MILAN (AFP) - The future of exclusively menswear catwalk shows is in doubt, but the cult of the “see and be seen party” is alive and well.
Highlights from the Milan menswear Spring-Summer 2017 fashion shows, which concluded here Tuesday, included Dsquared2 duo Dean and Dan Caten’s bash in their own Ceresio restaurant, which boasts spectacular views of the Milanese skyline.
Domenico Dolce and Stefano Gabbana treated the crowds outside their show to glasses of bubbly before hosting their party at Bistrot Martini, where social media celebrity Cameron Dallas was the guest of honor.
Models wear creations for Versace men’s Spring-Summer 2016-2017 collection, part of the Milan Fashion Week, in Milan, Italy, on June 18. (AP-Yonhap)
At the same time, Philipp Plein was throwing a basketball-themed soiree with rapper Busta Rhymes and Paris Hilton deejaying.
Miuccia Prada meanwhile opted for a more low-key approach, throwing a dinner at her contemporary art foundation for 300 of her friends, including actors Jessica Chastain and Willem Dafoe.
The merging of men and women’s fashion continues apace. Men in skirts and dresses is nothing new for Vivienne Westwood, but the trend was also apparent at more traditionally “virile” marquees: Dsquared2 sent out its models in extraordinary thigh-high boots worthy of a drag queen. And Gucci’s last menswear show before it merges its collections was marked by the androgyny that has come to define the brand under Alessandro Michele.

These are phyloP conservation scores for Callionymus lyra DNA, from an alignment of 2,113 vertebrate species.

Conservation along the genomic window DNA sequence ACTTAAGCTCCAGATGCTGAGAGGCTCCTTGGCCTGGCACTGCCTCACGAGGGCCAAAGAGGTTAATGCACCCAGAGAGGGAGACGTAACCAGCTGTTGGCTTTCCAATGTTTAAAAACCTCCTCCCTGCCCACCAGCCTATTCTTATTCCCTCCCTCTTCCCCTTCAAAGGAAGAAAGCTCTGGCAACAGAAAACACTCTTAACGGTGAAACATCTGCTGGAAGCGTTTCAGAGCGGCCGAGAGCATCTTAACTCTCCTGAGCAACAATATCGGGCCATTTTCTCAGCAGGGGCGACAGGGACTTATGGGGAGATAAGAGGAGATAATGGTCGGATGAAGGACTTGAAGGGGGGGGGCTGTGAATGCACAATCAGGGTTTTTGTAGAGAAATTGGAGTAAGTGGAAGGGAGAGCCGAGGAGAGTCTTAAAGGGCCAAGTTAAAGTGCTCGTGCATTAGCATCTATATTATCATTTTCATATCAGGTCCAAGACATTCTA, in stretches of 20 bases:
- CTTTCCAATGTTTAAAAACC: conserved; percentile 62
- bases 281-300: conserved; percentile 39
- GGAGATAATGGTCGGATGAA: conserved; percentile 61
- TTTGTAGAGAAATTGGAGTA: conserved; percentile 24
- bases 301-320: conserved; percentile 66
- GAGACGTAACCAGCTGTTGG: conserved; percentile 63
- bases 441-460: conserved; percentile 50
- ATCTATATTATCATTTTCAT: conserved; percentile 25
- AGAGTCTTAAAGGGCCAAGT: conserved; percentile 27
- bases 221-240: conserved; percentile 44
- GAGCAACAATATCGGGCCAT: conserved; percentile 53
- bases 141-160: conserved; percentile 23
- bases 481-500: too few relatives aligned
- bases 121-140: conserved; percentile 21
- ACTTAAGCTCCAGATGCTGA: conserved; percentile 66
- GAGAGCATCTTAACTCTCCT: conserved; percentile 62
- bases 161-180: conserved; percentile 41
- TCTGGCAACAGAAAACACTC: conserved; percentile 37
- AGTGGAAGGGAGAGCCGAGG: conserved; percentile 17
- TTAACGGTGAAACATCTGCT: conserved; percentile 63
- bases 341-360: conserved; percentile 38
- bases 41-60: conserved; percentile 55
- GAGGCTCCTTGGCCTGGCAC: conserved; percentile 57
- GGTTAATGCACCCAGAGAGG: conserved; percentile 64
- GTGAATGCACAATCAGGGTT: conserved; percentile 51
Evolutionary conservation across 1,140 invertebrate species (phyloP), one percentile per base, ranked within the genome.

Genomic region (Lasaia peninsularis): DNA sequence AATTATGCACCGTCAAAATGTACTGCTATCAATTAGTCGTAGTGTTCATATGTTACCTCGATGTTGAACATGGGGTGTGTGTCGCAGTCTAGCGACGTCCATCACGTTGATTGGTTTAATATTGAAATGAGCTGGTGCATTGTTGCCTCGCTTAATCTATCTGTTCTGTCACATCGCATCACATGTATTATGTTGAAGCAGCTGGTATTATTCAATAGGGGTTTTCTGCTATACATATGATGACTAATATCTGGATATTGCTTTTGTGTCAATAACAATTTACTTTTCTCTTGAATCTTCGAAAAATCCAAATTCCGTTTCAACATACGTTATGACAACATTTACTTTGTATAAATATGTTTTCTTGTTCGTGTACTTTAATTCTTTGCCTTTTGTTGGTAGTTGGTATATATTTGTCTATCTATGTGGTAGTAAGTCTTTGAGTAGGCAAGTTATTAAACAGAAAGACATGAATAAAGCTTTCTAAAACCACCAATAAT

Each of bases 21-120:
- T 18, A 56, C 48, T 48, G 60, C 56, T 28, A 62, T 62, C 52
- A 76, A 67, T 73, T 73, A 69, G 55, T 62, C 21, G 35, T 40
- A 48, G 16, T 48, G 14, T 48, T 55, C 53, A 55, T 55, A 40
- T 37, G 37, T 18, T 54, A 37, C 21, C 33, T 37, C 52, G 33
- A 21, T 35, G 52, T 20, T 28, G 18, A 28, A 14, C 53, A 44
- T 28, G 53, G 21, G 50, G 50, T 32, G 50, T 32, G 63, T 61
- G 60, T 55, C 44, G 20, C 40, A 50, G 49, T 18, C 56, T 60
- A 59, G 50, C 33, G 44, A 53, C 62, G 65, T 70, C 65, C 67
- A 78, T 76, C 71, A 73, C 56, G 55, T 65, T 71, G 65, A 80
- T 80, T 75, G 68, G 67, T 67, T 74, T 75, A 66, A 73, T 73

Outdoor is in
The fresh air could be breathed in everywhere with numerous designers taking their cue from wholesome activities like camping, hiking and climbing.
Next summer’s fashionable man feels the need to take refuge in nature, using silence and meditation to offset the stress of modern life. See Prada’s backpacks and flasks, Moncler's sleeping bags and multipocketed clothes, Ferragamo’s Sahara gilets, Breton-fisherman yellow waxed rainwear at Gucci and walking sandals and socks at Versace.
With Euro 2016 underway and the Rio Olympics on the horizon, sport was a big inspiration for numerous designers. Notable examples included skate-boarders at Emporio Armani, basketball-style shorts at Philipp Plein and an Olympic-themed collection by Dirk Bikkembergs, whose show in the Caimi swimming pool -- a renovated jewel of the 1930s -- included a brief water polo training session.